Next Seminar on 15.03.2023
Written on 11.03.2023 11:02 by Niklas Medinger
The next seminar(s) take place on 15.03.2023 at 14:00 (Session A) and 14:00 (Session B).
Session A: (14:00-15:30)
Paul Krappen, Abduallah Imad Malallah, Emily Ries
Meeting-ID: 967 8620 5841
Session B: (14:00-14:30)
Meeting-ID: 990 2598 9421
14:00 - 14:30
Speaker: Paul Krappen
Type of talk: Bachelor Final
Advisor: Dr. Michael Schwarz
Title: A deterministic and fast approach to reverse engineer the DRAM addressing function
Research Area: RA3
When processors access DRAM, memory cells that neighbor the accessed DRAM Row leak charge.
If enough charge is leaked, this can lead to bit flips in those memory cells.
When this was discovered, DRAM manufacturers implemented a mechanism that refreshes (reads and writes back immediately) the content of DRAM rows periodically.
This is sufficient for a normal operating computer system but researchers discovered, that specific memory access patterns circumvent this mechanism and thus can still be used to cause bit flips in meṁory.
This vulnerability is called Rowhammer and for it to be exploited, knowledge of how the processor maps physical addresses to DRAM locations is required.
To determine which location in DRAM a physical address maps to, CPUs have hardcoded functions depending on the Memory configuration of the system, which are for most systems undocumented.
Knowing this function can significantly improve Rowhammer attacks.
Thus researchers have worked on reverse-engineering it.
However, most approaches are non-deterministic, require physical access to the Hardware, or work only on specific CPUs of one manufacturer.
We aim to develop a framework for reverse-engineering the DRAM addressing function, that is deterministic, implemented fully in software, fast and works on both, ARMv8 and Intel Processors.
Additionally we want to investigate the applicability of this framework to AMD machines.
14:30 - 15:00
Speaker: Abdullah Imad Malallah
Type of talk: Bachelor Final
Advisor: Sven Bugiel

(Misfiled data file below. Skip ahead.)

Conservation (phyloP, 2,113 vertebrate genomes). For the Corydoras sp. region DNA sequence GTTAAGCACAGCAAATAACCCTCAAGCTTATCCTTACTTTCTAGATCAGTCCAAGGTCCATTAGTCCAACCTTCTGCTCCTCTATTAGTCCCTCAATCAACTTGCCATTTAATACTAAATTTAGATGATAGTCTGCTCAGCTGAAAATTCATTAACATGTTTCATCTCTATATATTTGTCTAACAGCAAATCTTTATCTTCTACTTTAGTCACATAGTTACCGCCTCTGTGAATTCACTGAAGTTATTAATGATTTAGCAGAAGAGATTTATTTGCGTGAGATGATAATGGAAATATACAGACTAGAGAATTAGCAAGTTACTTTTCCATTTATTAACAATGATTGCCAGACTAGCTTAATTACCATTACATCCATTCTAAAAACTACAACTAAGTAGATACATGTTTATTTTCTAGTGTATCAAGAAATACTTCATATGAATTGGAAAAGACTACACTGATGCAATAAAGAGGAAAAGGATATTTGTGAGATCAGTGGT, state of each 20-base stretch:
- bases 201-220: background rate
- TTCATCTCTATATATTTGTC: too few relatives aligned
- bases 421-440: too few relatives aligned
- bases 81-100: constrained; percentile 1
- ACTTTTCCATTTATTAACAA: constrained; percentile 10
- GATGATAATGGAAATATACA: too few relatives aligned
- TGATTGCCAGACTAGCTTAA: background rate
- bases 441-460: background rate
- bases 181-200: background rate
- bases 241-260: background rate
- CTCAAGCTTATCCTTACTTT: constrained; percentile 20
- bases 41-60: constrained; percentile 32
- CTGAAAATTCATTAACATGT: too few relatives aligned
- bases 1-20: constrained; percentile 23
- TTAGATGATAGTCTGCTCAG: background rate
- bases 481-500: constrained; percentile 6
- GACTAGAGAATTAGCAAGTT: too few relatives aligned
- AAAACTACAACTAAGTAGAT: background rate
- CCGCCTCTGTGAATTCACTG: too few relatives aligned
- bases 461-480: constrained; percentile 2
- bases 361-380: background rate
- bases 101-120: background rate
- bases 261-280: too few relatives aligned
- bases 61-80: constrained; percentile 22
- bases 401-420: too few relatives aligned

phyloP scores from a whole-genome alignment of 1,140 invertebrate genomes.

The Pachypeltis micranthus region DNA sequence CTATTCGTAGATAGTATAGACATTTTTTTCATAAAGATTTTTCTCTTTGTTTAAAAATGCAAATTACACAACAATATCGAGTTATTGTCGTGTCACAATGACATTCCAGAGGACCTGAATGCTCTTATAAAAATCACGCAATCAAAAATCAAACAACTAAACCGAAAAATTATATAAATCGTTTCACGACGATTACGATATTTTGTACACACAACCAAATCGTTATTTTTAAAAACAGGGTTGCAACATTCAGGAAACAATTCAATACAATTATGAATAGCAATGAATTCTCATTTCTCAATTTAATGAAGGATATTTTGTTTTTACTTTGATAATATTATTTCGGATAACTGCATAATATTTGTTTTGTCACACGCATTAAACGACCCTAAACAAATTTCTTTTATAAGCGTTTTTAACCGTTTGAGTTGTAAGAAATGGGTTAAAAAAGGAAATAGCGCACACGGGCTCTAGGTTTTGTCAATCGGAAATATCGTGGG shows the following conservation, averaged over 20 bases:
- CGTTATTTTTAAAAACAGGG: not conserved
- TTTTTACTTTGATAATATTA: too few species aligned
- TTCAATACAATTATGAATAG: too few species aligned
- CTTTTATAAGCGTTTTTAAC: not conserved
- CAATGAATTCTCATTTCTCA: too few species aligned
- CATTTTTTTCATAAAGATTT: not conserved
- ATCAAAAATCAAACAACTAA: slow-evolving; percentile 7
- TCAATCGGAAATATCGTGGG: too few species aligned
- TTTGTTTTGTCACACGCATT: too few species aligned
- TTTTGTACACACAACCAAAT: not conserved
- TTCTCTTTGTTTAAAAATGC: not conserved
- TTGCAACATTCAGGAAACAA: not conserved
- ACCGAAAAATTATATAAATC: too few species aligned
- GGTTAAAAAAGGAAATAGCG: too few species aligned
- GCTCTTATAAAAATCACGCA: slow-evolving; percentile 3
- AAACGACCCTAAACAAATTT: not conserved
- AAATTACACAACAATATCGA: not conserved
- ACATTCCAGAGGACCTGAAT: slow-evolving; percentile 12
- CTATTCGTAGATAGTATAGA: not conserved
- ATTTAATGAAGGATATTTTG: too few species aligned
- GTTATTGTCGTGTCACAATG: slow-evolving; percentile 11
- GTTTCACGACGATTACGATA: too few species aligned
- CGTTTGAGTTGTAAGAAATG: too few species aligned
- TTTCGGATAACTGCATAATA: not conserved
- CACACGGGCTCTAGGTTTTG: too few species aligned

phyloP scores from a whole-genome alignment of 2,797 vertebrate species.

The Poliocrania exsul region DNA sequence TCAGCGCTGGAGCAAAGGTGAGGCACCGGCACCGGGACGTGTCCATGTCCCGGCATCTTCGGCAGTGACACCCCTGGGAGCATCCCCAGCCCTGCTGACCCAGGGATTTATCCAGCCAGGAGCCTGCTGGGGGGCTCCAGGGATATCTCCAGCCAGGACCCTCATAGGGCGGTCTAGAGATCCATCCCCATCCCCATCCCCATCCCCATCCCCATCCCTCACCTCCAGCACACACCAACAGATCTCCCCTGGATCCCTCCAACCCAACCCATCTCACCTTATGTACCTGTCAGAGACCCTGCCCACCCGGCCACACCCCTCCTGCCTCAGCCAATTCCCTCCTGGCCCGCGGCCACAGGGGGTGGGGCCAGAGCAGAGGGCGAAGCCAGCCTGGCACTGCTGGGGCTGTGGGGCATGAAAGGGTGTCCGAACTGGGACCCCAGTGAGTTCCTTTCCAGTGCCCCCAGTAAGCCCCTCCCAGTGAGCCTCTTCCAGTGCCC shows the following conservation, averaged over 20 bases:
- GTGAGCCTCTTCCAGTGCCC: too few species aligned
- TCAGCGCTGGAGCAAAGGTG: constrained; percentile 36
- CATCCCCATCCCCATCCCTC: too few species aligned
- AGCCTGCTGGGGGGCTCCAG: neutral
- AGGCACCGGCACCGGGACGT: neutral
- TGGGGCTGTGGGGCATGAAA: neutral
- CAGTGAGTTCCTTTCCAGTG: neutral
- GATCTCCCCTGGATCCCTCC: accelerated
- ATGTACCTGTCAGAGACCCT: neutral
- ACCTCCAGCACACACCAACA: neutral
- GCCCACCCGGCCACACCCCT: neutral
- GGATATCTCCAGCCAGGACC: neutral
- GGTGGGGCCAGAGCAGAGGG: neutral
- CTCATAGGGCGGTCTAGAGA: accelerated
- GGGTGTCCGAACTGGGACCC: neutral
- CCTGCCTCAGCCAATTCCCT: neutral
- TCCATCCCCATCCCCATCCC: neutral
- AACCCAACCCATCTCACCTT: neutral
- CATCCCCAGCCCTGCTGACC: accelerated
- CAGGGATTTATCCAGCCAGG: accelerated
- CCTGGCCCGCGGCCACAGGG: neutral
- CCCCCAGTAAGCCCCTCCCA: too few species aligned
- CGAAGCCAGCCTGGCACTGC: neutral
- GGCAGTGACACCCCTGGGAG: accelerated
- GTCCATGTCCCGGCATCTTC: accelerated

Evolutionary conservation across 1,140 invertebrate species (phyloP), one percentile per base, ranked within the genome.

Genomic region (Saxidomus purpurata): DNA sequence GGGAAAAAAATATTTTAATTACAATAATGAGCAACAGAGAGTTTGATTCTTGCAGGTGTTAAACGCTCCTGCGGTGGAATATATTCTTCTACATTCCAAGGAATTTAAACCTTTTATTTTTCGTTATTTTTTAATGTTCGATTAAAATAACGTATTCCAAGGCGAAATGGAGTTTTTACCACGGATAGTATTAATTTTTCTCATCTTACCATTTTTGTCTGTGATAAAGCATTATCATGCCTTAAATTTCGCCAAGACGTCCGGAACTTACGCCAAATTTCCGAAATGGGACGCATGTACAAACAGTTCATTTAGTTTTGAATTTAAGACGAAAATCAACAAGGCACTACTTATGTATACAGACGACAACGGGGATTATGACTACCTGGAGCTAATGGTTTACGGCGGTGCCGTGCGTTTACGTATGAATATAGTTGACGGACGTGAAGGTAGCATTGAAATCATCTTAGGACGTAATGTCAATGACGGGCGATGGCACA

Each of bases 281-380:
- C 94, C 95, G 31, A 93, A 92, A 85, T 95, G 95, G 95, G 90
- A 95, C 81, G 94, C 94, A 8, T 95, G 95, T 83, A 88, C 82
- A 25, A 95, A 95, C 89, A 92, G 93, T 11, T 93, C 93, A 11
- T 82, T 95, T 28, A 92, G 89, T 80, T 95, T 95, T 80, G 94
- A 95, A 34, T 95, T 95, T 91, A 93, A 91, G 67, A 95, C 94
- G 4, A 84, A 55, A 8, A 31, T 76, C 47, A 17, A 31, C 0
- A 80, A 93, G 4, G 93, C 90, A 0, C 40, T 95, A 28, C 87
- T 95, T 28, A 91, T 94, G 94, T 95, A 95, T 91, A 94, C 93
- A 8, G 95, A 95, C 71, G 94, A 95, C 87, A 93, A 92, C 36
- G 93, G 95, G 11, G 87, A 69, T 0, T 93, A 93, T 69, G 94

Title: Exploring API behaviour in android applications using Word2Vec
Research Area: RA4
Abstract: Most Android applications use services embedded in the mobile phone, e.g., WiFi,
Bluetooth, GPS, Camera, etc. These apps use those services via well-defined Android
application frameworks and SDK APIs. An application that uses these APIs could
retrieve sensitive and important information about the user or the device itself. For
example, the Location API provides the location of the user. APIs are practical and
add a lot of functionalities to Android applications, but they may get misused by those
applications as well.
The ability to verify whether an Android application performs as claimed has long been
a challenge for analysts. How do we know that an application uses these APIs in good
behavior? Does this application harm the privacy of the user, for example, by leaking
their location? The problem is not whether an app’s behavior fits a certain pattern or
not, but rather if the program behaves as promised. We use Android apps as a data set
for this work because of their market share and history of attacks. The main idea is to
cluster APIs based on their code context to detect outliers by using an NLP technique
called Word2Vec. To get the code context of APIs (from sources to sinks) we use a static
analysis tool called FlowDroid. Following the approach proposed in this work, we were
able to find normal and abnormal APIs. Most of the abnormal APIs were identified as
abnormal because of the code obfuscation.
15:00 - 15:30
Speaker: Emily Ries
As the usage of neural networks is pervasive in areas such as decision-making, it is
inevitable to ensure that their deployment does not lead to unfair treatment across
ethical groups. In order to make neural networks more accessible to average
consumers, they are required to be small in memory and complexity. Pruning algorithms
are helpful to fulfill these conditions. Although advanced pruning algorithms can
decrease model complexity while maintaining model accuracy, it is unclear whether the
pruned models show disparate impacts on different ethical groups. The purpose of this
Bachelor Thesis is to investigate the effect of pruning on model classification, especially
in the context of fairness.
14:00 - 14:30
Speaker: Simon Anell
No information provided.